by Renée Canada
Yesterday was such a gorgeous day. The air was no longer swampy and wet, the sun not scorching and unbearable to be in its path. I opened the bedroom window and deeply breathed in that fresh air, enjoying every breath.
Part of the joy I was feeling on Wednesday was that it marked four days since I had last experienced a crippling involuntary muscle movement. I was afraid to write about it, to speak it aloud, and even thinking about it made me worried I might jinx it. Yet I remembered I felt that last year as well, when there were a few days of being symptom-free, then a week of being symptom-free, then weeks of being symptom-free.
Finally I got to the point where, if I did have symptoms, they were so unnoticeable to the untrained eye that I could hide them. Or I could move off into corner or an abandoned hallway until the episodes were over.
I was so aware of my body that I knew when to stay in all day at my home office, and when it was okay to be out and about conducting interviews and reporting on town meetings.
Before I realized it, I found I was able to work harder than I ever had before in a job I loved, producing material I was proud of, for a readership who truly appreciated my work and went out of their way to tell me so.
Yet it took a major leap of faith for me to go from being simply extremely grateful for an extended remission of sorts to jumping into a job that couldn’t take a complete relapse as an excuse. And a return to the old symptoms could come at any time really, if you thought about it, as remission had come so unexpectedly. But it was better if you didn’t think about it at all, so you just kept pushing and working and praying each day you’d wake up as strong as the next.
But one day everything it all came crashing down around me. To say I wasn’t given warning signs would not be entirely true. I may have tried to ignore said warning signs for as long as I could, though secretly preparing behind the scenes for the worst. Which came.
Since that painfully sad day, there have been some periods of relief and reprieve that I always knew was temporary. Alterations of medication ensured that my journey would continue to be rocky ahead.
But now I stand in the last week on that medication that has been both my lifesaver and my destruction. I honestly feel like throwing a huge party on the day I take my last pill, do something symbolic to celebrate my body being rid of this, well, poison really for hopefully a long, long time.
So I was feeling joyful yesterday! Counting down the days. Counting up the days of being symptom free. I decided to share the news with my parents who congratulated me with true joy. I decided I would get on the computer and share the news with you.
But first I went to take a shower. As the streams of water poured over me, I lifted my leg up to scrub my feet when I felt that familiar weakening of my tailbone. “No,” I thought angrily, trying to fight it. I continued to scrub.
“No,” I thought with tears in my eyes as I crashed to the bottom of the tub. I didn’t even have the shower chair in there anymore. It had been at least a couple weeks since I’d last had a fall in the shower.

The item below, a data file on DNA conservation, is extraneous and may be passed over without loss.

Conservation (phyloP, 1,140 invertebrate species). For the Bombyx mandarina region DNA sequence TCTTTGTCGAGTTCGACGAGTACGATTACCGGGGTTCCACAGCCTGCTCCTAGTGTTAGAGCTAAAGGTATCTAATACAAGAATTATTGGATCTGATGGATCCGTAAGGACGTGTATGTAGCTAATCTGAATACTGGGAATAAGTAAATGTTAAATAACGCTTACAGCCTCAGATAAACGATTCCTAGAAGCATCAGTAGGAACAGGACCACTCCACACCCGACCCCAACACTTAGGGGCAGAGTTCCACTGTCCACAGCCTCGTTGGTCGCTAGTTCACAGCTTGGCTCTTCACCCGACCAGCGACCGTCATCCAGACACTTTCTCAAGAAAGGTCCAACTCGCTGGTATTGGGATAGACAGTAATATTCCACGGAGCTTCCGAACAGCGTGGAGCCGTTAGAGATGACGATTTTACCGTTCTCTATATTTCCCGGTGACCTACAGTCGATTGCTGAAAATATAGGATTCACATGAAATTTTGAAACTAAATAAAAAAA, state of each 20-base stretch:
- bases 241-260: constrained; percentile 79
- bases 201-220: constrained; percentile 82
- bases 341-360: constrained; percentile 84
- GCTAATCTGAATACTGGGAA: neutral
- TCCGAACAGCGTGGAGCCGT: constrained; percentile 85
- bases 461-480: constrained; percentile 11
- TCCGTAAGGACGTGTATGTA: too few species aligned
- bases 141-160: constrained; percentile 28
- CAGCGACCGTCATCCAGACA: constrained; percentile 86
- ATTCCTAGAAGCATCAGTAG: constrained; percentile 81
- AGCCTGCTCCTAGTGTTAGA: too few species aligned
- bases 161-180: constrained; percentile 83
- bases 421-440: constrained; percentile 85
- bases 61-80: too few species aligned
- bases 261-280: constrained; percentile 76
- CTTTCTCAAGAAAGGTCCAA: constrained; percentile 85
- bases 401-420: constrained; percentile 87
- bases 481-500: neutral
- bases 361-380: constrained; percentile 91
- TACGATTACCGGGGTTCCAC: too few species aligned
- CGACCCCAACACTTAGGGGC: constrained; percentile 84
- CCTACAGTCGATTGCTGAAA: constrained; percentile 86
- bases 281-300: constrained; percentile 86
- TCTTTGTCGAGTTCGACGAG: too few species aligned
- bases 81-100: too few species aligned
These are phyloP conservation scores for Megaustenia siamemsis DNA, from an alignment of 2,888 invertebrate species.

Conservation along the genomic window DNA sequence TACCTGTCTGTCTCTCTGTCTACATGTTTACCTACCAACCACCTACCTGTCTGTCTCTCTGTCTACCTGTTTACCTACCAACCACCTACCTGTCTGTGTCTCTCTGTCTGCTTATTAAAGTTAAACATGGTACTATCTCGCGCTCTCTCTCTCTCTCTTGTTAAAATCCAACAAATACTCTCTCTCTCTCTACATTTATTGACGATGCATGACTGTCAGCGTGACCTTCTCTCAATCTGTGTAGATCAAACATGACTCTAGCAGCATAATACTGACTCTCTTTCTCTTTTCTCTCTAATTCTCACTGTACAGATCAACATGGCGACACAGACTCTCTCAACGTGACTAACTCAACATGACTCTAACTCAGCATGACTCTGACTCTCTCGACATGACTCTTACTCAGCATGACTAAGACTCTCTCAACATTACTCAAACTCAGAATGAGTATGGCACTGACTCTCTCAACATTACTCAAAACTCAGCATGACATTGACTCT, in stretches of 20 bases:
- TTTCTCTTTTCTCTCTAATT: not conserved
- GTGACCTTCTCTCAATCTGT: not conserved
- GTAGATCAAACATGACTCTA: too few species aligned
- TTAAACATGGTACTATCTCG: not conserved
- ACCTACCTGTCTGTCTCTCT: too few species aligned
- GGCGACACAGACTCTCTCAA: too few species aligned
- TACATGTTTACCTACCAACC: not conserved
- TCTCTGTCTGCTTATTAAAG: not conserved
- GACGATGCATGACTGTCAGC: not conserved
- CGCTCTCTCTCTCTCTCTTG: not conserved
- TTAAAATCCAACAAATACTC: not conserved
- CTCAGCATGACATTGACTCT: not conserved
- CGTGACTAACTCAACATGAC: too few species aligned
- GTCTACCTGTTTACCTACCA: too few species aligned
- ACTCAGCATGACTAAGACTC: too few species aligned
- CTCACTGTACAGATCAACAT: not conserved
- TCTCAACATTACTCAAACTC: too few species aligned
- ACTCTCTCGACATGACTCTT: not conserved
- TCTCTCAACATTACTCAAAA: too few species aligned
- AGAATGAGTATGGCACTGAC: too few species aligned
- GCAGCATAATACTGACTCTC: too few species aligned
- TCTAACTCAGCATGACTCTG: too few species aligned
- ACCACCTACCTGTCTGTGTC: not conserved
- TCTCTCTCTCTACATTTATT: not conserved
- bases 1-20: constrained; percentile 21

My fingers and hands already stiff and achy as the decreased medicine left my autoimmune disease flaring were now joined by my throbbing hip, back, and other body parts.
Eventually, I was able to pick myself up, rinse and dry off, before getting dressed. Dejected, I limped back to my room and put this piece back on the shelf. Instead I lost myself in writing about memories from the past.
Today started off as another good day, except the weather was deliciously dark, thundering and rainy, perfect for taking it easy physically while getting some studying done. When I grew hungry for lunch, I went downstairs to grab my already prepared gluten-free wrap with dairy-free tuna salad with cranberries and apples (thanks to awesome bakery at Nature’s Grocer, a few carrots, and started up the stairs.
I tossed a carrot in my mouth and made it about a third of the way up the stairs when my leg gave way, and I crashed on my face, sliding down several steps. Everything hurt.
Again nobody heard me as my jaw opened and closed, contorting involuntarily, bits of half-chewed carrot dropping on the stairs. My upper body trembled as I let out groaning noises that nobody heard.
Finally, I could hear my dad come in from the garage. My mother said she thought I was on the stairs of the basement. I, of course, was incapable of telling them where I really was. But eventually my dad made his way to me.
When I was finally stable enough to stand up and be helped up the rest of the stairs, I cried out, holding my ribcage, which had been pressed up against the whole time. Even now, many hours later, I have aches and pains in random places when I move. More bruised, of course, is my ego.
Yet I realized later, I still have a victory to claim. I did have four entire days without episodes. I am only a couple days of having none of this particular medicine in my system. These are all great cause for celebration. I will take my moments of joy and accomplishments and hold them high, like brightly colored banners waving in the sky.
It’s so inspiring how you can take your situation the way it is and still allow yourself to claim celebratory moments, joy and determination. You’re truly inspiring, you’re a wonderful writer, and I appreciate your honesty.
Thank you so much, Chelsea! Your very kind words mean so much to me. My hope is that my honesty about my struggles might help encourage others in their own journeys.